The inside was just as unappealing. You had to walk through one of the two bedrooms to get to the only bathroom in the house. With no interior stairway, you also had to walk outside to get to the unfinished basement. All the major systems were outdated.
In taking on this renovation project, Pierce had some big goals: He wanted to modernize every inch of the house and double its size. The renovated house is hardly a mansion, but Pierce says it is ideal for first-time buyers or a young family. He also wanted to complete the work by Oct. 1 to take advantage of a short window of opportunity to sell the house before the market cool-down that typically stretches from Thanksgiving to spring.
After six months’ work, Pierce has transformed the property into a two-story, 1,600-square-foot house with four bedrooms, three bathrooms, hardwood floors, granite countertops and stainless-steel appliances. But he encountered obstacles at almost every turn, which put him about $20,000 over budget and delayed completion by nearly a month.
Real estate investing — or property flipping — is not for the faint of heart, Pierce says.
“We move fast in the beginning on these deals so you only get a limited time to do your due diligence,” Pierce says. “You only get to make a real rough plan and adjust on the fly.”
He adds: “You have to factor for the unknown. There are always surprises, some good and some bad.”
With their singular focus on turning a quick profit, real estate investors are often regarded about as warmly as used-car salesmen. But experts say they’ve played a major role in spurring the housing market’s recovery. By targeting distressed properties, they’ve reduced neighborhood blight and increased the supply of homes in a region where inventory has been very tight.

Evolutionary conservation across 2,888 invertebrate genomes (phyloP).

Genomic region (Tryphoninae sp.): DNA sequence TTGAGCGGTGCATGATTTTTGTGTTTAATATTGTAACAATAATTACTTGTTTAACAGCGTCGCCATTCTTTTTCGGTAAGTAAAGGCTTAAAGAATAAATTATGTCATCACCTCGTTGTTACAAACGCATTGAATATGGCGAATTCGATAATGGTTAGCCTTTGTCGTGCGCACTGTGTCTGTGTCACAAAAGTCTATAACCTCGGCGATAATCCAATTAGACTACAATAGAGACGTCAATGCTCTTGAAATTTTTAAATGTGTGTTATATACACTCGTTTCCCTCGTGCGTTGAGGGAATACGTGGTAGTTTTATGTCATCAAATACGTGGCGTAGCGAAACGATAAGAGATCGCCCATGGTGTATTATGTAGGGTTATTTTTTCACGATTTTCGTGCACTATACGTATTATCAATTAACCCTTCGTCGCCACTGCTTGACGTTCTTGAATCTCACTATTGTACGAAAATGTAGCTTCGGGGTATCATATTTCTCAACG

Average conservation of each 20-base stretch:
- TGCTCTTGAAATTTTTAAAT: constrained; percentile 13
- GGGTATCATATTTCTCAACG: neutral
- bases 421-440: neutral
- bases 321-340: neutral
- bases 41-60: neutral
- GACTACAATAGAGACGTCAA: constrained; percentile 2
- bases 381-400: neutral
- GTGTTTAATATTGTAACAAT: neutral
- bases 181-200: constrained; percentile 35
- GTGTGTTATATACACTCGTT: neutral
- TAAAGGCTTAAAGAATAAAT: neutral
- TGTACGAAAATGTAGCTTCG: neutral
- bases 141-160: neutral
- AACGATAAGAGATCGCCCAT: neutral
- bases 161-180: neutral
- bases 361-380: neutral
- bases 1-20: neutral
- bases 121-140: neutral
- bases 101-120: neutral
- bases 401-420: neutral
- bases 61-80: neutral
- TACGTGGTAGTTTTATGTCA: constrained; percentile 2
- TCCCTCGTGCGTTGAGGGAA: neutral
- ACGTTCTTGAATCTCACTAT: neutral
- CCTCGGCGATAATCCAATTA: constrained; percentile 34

Now, with rising home prices and with fewer distressed houses on the market, according to data firm RealtyTrac, real estate investing is changing. Across the country, investors are focusing more on flipping higher-end properties that offer larger profits.
In the Washington region, flipping activity dropped by 13 percent from the third quarter of last year to the third quarter of this year. According to RealtyTrac, the average gross profit on a flipped home in the third quarter this year was $71,832, down from $114,991 in the same period last year.
Still, other data suggest that Prince George’s County, where Pierce’s Temple Hills house is located, may be fertile ground for an increase in real estate investing.
Because Maryland has a lengthy process for mediating distressed properties, foreclosure activity has been rising there while declining in states where it already peaked. From September last year to September this year, the number of Maryland foreclosures rose to 4,189 from 1,271, or 230 percent, according to RealtyTrac.
Moreover, the median sales price of $195,000 for a home in Prince George’s is much lower than the median prices in some surrounding jurisdictions: for instance, $415,000 in Montgomery County, $455,000 in Fairfax County and $468,500 in the District.
According to RealEstate Business Intelligence, a subsidiary of Rockville-based multiple-listing service MRIS, all-cash deals make up a bigger percentage of housing sales in Prince George’s County than in neighboring jurisdictions — another possible sign of flipping activity. This year, all-cash deals represented 27.3 percent of sales in Prince George’s, compared with 20.6 percent in the District and 11.4 percent in Fairfax County.